Forget Obi-Wan — Stranger Things season 4 has everything at stake

Millie Bobby Brown in Stranger Things; Ewan McGregor in Obi-Wan Kenobi
(Image credit: Netflix and Disney Plus)

When we say "streaming wars," it often feels like hyperbole. But when Stranger Things season 4 and Obi-Wan Kenobi's show are actually debuting against each other a week from Friday (May 27), it's not hard to actually feel like two of the best streaming services are actually coming to blows. 

Yes, in the war for eyes and subscription dollars, Netflix is sending its best demogorgons and super-powered teens charging at Disney Plus, which is calling upon the force-powers of a true Jedi Master and his former Padawan. The good thing about this clash is that we can all win, provided we have accounts for both. You don't need to choose. Except when it comes to what you'll watch first.

I've already made my personal choice. Even though I'll likely be watching some of each show on screeners, I know that I'm far more excited to go back to Hawkins than I am that galaxy far, far away. So I figured I could explain why for anyone who is trying to prioritize the simultaneous launches.

Stranger Things season 4 is the beginning of the end

I've appreciated Stranger Things ever since it started, but even I had some fatigue going into the new season. Fatigue that was utterly erased in a couple of minutes.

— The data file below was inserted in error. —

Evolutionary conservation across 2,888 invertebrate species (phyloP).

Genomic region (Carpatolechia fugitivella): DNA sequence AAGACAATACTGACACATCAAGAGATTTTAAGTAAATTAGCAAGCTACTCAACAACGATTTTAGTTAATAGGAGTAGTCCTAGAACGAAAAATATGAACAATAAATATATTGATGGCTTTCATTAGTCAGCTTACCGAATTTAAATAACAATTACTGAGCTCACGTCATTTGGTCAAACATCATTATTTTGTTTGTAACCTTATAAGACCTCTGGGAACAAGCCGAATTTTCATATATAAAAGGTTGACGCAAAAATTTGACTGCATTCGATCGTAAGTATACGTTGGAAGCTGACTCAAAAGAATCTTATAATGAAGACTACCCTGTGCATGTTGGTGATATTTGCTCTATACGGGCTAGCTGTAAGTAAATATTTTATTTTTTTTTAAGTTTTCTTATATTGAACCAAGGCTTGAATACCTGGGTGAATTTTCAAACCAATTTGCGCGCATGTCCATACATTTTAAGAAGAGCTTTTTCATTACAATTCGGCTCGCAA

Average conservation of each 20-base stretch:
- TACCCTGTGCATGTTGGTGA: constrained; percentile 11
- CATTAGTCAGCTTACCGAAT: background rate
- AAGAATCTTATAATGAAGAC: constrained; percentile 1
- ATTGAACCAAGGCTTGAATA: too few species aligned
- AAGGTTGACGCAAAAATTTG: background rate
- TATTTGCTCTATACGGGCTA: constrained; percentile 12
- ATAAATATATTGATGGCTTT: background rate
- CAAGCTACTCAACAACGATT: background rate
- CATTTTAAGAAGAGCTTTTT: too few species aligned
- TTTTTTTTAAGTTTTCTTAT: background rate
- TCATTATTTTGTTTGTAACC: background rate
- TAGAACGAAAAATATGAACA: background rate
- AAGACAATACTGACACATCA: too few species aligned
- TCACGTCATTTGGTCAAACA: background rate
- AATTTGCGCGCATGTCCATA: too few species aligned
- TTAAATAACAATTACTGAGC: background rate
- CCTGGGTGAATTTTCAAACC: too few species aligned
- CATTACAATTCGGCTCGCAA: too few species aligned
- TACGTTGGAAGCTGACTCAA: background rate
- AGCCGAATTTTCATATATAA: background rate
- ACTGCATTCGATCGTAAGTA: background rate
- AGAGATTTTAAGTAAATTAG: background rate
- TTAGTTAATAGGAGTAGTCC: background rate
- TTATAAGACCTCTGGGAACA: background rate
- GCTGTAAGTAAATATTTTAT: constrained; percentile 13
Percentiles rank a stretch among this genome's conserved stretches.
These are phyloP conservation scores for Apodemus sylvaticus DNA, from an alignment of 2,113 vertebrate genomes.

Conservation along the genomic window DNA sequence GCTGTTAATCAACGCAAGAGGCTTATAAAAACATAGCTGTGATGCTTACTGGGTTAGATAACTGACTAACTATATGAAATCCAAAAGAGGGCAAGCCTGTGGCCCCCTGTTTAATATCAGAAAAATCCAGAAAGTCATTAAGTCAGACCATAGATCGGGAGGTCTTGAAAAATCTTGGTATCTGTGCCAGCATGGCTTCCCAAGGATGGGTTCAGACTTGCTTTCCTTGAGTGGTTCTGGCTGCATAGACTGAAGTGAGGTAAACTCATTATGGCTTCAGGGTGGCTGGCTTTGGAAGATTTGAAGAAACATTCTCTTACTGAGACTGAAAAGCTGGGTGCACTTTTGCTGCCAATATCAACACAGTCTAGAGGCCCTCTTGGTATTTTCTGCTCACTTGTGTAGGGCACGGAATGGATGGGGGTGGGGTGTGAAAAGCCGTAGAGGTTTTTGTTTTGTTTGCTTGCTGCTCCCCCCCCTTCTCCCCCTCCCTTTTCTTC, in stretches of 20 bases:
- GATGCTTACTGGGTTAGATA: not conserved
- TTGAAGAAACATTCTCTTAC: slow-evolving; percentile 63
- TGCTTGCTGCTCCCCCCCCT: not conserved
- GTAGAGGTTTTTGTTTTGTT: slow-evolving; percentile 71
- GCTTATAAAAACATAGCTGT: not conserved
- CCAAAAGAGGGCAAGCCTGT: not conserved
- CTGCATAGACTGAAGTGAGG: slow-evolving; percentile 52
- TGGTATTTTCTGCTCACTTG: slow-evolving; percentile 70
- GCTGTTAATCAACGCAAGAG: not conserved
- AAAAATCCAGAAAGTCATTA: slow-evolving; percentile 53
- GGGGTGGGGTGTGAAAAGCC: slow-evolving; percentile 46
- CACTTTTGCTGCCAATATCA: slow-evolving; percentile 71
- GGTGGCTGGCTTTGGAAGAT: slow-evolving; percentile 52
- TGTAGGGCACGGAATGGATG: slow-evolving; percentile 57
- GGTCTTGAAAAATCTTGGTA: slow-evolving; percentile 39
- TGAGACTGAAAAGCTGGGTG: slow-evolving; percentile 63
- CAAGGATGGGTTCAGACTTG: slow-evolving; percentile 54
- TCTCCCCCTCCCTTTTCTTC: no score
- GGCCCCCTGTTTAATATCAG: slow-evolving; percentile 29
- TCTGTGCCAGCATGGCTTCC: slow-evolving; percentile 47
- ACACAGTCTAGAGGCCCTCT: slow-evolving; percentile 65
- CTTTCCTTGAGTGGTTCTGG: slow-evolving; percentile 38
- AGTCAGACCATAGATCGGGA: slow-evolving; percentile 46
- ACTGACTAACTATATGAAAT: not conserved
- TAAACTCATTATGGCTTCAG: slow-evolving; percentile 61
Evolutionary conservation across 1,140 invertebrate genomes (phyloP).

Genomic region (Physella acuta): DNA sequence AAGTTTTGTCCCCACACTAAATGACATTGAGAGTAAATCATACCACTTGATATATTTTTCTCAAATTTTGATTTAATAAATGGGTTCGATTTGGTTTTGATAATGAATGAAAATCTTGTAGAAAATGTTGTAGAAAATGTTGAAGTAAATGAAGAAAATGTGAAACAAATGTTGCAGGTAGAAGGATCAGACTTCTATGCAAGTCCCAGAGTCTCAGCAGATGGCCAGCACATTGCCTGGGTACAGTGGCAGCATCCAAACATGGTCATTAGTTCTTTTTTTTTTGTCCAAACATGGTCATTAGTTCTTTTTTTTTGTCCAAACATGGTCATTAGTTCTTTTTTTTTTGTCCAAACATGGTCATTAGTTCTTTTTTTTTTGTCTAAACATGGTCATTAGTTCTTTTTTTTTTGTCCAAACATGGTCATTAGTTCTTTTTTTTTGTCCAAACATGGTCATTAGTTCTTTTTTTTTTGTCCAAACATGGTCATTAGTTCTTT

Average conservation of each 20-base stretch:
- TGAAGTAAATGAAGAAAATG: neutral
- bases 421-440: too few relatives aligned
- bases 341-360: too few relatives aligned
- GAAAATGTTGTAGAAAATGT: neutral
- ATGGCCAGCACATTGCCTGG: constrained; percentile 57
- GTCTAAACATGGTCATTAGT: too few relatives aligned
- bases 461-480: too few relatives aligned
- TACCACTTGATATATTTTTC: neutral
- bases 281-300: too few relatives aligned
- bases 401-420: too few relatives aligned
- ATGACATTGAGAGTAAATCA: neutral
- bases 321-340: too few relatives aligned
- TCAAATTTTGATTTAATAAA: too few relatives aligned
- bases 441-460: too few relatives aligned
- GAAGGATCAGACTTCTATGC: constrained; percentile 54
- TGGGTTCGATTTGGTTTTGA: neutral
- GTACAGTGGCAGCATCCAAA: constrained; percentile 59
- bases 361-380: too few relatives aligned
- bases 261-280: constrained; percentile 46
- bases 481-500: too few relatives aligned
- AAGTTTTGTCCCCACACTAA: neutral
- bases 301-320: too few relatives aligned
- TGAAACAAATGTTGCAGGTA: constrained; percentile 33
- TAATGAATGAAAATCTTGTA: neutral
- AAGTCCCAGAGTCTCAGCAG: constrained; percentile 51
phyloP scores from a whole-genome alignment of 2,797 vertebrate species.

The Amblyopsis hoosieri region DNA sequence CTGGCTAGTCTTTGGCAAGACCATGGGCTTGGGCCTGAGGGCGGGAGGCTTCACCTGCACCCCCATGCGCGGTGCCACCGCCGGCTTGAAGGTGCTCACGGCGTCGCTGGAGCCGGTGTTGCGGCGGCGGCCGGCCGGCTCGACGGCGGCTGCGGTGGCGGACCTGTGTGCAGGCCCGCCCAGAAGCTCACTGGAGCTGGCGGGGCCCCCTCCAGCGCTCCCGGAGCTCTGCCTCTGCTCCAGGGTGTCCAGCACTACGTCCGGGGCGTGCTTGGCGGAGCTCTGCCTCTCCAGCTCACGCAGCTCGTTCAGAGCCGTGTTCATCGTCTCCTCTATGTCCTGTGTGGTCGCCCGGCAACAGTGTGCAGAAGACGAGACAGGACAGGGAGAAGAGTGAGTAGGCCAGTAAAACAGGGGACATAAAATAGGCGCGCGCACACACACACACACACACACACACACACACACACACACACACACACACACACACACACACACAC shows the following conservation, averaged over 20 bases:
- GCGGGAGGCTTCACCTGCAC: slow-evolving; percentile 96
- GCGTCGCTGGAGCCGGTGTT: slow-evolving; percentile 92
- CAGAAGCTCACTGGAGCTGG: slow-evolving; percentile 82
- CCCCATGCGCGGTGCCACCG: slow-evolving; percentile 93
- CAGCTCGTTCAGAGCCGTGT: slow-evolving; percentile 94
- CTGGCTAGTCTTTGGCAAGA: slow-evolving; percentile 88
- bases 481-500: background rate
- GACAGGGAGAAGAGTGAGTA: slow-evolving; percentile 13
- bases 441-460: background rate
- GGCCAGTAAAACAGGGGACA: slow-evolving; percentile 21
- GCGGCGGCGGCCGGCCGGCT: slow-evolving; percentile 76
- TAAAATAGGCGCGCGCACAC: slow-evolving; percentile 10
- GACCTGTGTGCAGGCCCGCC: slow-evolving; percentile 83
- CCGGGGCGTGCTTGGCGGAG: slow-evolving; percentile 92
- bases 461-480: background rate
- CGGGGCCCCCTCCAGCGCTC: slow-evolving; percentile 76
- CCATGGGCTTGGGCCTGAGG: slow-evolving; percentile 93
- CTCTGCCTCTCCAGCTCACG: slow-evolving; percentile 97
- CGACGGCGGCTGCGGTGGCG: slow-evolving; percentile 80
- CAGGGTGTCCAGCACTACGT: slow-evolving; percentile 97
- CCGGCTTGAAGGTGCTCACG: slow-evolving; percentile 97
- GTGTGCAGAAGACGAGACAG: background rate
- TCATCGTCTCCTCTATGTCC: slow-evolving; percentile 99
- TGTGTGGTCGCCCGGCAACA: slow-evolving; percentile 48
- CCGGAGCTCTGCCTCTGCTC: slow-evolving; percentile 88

It's not just that Stranger Things season 4 feels more important because it's the penultimate season, but the stakes are finally going up. When Paul Reiser's Dr. Sam Owens told Eleven in the Stranger Things season 4 trailer that she was crucial for "winning this war," I got curious.

Being more hyped for Obi-Wan Kenobi sounds like Upside Down thinking.

But later in that trailer, I got the biggest reason to be hyped. That was when Vecna, a big bad scary beast said "you’ve broken everything. Your suffering is almost at an end." And this moment made me feel like Stranger Things is finally evolving in the right way.

In previous seasons, the kids, Hopper and Joyce have taken on beings from the Upside Down, but ones that weren't speaking. It almost felt like we were seeing a never-ending horde of cronies. And to use the Marvel Cinematic Universe as a point of comparison, I was getting tired of all the Chitauri and wondered when Thanos was coming. Or any villain that felt of merit. 

Vecna, as seen in the Stranger Things season 4 trailer

(Image credit: Netflix via YouTube)

And then I got much more reason to be excited. David Harbour (Hopper himself) confirmed Vecna's importance at the Stranger Things season 4 premiere, telling Variety "we've never seen something as calculatedly psychologically evil as [Vecna]. That's exciting because he is a true big bad that we've needed in the series."

But don't worry about a too-abrupt change of pace. Vecna is still a Stranger Things villain, as it's name stems from a Dungeons and Dragons character, a lich (an undead creature). So, the show I've followed for three seasons is evolving but keeping its roots? Count me in.

Obi-Wan Kenobi plays for nostalgia I don't have

The Obi-Wan Kenobi show feels like the last shot for the old Star Wars, at least for me. I'll admit it has a high degree of difficulty: Obi-Wan is positioned in that weird moment in Star Wars history, between Episode III — Revenge of the Sith and Episode IV — A New Hope.